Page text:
Late last month, the Indian Army, aided by men from 7 Vikas, a Special Frontier Force unit manned by highly trained commandos of Tibetan origin, captured the heights lying south of the Pangong Lake in eastern Ladakh.
Since then, a visibly irritated China has sharpened its rhetoric and is trying to dislodge Indian troops from these heights, which give the Indian Army a dominating position around the Spanggur Lake and the Spanggur Gap.
One such Chinese attempt yesterday (8 September) ended in firing at the Line of Actual Control (LAC) for the first time in nearly 45 years. While the Chinese have accused the Indian Army of firing “warning shots”, India has rubbished these claims and said that the Chinese troops had fired after being stopped from moving forward towards Indian positions.
Satellite images show Indian positions dominating Chinese camps in the area.
The image below, posted on Twitter by satellite imagery expert @detresfa_, shows Indian camps on heights near Rechin La. These camps, the expert notes in the annotations, are located at an elevation of nearly “5,000 metres.”
Tents and posts of the People’s Liberation Army (PLA), located some distance away but in the line of sight of Indian troops, are at an elevation of “4,000 metres”.
It is around Rechin La that Indian and Chinese troops are locked in a standoff, with the PLA trying to dislodge Indian troops from the heights.
On Tuesday (8 September), over a week after India took control of these heights, talks between the two countries on resolving the issue took a sour turn.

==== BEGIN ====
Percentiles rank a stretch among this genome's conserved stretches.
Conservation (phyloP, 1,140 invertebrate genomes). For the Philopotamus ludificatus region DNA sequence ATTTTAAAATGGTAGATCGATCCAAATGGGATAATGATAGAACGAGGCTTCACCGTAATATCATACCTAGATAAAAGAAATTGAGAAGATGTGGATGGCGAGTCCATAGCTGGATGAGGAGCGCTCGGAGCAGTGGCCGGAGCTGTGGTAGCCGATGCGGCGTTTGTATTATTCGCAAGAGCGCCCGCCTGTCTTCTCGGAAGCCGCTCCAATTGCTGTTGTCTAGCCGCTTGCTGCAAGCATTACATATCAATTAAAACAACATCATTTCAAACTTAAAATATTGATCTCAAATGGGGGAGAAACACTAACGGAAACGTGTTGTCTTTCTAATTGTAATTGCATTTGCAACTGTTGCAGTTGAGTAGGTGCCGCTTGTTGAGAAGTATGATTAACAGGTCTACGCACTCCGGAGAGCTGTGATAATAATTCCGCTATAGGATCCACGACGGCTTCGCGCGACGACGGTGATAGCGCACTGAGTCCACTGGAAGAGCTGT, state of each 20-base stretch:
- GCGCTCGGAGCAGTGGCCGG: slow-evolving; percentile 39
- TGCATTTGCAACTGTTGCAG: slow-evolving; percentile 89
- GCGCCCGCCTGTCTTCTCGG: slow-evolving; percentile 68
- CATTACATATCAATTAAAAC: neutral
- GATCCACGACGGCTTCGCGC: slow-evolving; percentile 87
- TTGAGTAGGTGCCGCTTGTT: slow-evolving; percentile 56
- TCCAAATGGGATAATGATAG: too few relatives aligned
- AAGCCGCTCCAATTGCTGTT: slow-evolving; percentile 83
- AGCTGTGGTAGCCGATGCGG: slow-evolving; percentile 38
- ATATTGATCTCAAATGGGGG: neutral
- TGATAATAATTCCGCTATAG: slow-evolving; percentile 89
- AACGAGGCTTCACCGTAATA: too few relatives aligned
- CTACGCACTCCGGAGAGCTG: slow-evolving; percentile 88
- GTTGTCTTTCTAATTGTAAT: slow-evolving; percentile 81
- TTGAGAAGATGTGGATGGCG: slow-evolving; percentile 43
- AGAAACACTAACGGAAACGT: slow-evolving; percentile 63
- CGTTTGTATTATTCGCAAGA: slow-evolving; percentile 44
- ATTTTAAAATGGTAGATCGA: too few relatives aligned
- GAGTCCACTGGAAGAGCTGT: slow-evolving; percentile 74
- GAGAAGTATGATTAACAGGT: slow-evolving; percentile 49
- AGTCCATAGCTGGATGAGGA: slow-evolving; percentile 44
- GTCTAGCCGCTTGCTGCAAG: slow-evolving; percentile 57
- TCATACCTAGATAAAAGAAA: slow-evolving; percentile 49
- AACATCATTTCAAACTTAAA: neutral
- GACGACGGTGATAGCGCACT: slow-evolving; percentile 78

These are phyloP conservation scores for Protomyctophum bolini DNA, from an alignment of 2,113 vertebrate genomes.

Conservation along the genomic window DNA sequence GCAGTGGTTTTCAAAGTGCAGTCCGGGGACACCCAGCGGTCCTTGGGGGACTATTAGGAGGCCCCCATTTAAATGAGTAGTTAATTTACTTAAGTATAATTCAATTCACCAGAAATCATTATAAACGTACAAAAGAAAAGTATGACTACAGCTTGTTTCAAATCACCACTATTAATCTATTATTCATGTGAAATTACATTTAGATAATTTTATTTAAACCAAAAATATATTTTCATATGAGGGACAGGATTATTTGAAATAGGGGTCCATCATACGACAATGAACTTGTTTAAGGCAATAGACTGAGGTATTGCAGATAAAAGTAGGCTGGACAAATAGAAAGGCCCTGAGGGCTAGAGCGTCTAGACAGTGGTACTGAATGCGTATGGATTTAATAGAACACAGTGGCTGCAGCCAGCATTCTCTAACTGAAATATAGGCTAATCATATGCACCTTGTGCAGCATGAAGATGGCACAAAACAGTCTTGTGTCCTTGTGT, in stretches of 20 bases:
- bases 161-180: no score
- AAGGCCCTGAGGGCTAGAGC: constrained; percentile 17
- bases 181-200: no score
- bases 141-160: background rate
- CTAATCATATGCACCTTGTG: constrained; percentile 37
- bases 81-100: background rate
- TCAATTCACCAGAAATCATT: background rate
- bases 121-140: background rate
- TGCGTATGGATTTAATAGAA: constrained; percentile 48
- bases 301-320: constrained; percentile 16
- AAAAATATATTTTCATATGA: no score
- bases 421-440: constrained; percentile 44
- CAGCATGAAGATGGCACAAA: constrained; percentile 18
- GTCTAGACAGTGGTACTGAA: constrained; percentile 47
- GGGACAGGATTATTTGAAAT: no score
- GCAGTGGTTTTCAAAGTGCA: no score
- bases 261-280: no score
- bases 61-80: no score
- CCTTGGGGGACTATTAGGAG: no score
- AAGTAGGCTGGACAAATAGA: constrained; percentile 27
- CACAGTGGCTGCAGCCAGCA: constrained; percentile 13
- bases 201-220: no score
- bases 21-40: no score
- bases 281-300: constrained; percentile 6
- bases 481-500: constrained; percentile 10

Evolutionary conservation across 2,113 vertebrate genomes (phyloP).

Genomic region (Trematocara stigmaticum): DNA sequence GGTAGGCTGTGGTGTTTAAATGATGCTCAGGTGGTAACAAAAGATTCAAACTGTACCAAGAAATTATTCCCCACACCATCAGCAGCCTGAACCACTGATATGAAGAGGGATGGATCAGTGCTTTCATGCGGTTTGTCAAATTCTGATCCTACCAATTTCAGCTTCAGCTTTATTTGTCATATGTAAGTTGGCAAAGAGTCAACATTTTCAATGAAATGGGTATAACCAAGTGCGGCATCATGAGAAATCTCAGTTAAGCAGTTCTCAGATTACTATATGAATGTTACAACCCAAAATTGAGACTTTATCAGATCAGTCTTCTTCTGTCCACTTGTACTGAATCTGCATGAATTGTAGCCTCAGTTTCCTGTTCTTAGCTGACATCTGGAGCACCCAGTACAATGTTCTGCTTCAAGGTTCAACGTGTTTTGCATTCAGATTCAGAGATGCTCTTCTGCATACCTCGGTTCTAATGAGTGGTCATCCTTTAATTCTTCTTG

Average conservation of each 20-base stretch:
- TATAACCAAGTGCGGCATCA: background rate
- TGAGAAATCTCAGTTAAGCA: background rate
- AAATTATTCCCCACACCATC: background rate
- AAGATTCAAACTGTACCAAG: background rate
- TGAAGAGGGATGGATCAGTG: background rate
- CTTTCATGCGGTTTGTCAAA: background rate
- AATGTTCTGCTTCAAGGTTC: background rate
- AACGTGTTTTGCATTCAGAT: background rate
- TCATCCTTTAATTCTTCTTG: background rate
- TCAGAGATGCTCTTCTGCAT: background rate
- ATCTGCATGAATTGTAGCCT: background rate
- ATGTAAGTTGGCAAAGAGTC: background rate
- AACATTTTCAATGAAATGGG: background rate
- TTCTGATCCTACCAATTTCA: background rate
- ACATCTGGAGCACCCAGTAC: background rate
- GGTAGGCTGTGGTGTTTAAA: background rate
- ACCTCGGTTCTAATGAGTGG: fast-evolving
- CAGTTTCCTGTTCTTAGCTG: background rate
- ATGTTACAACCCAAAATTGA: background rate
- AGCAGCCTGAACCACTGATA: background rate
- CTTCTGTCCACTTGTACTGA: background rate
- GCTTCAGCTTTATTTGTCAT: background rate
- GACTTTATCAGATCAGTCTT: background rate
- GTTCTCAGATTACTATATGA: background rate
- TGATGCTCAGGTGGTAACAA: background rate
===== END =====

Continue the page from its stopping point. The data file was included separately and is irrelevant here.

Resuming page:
This report in India Today says that the military commanders from both sides “decided against holding in-person talks”.
“..officers from both sides exchanged heated arguments over the hotline” over China’s attempts to dislodge Indian troops, the report says.
“During the talks over the hotline, the Indian brigadier accused China of setting up semi-permanent stone defences and escalating tensions by attempting to create such positions,” the India Today report adds.
The two sides, however, agreed to keep the communication channel open.
These developments come just days after Defence Minister Rajnath Singh met his Chinese counterpart in Moscow on the sidelines of a Shanghai Cooperation Organisation (SCO) meeting. Reports said a breakthrough was not reached during the meeting between the two ministers, which lasted for over two hours.
External Affairs Minister S Jaishankar, who reached Moscow today (9 September) on a four-day visit to attend a meeting of the foreign ministers of the SCO is also likely to meet his Chinese counterpart Wang Yi on the sidelines of the event.
Fresh tensions between the two countries ahead of the crucial meeting are clouding chances of a significant breakthrough on the issue.
Talking on the issue during the release of his book The India Way before leaving for Moscow, Jaishankar had said that the two countries need “very deep conversations... at a political level” to resolve the current crisis.
At another event, the Foreign Minister had noted that the relationship between India and China in other areas can’t remain unaffected by the crisis at the border.
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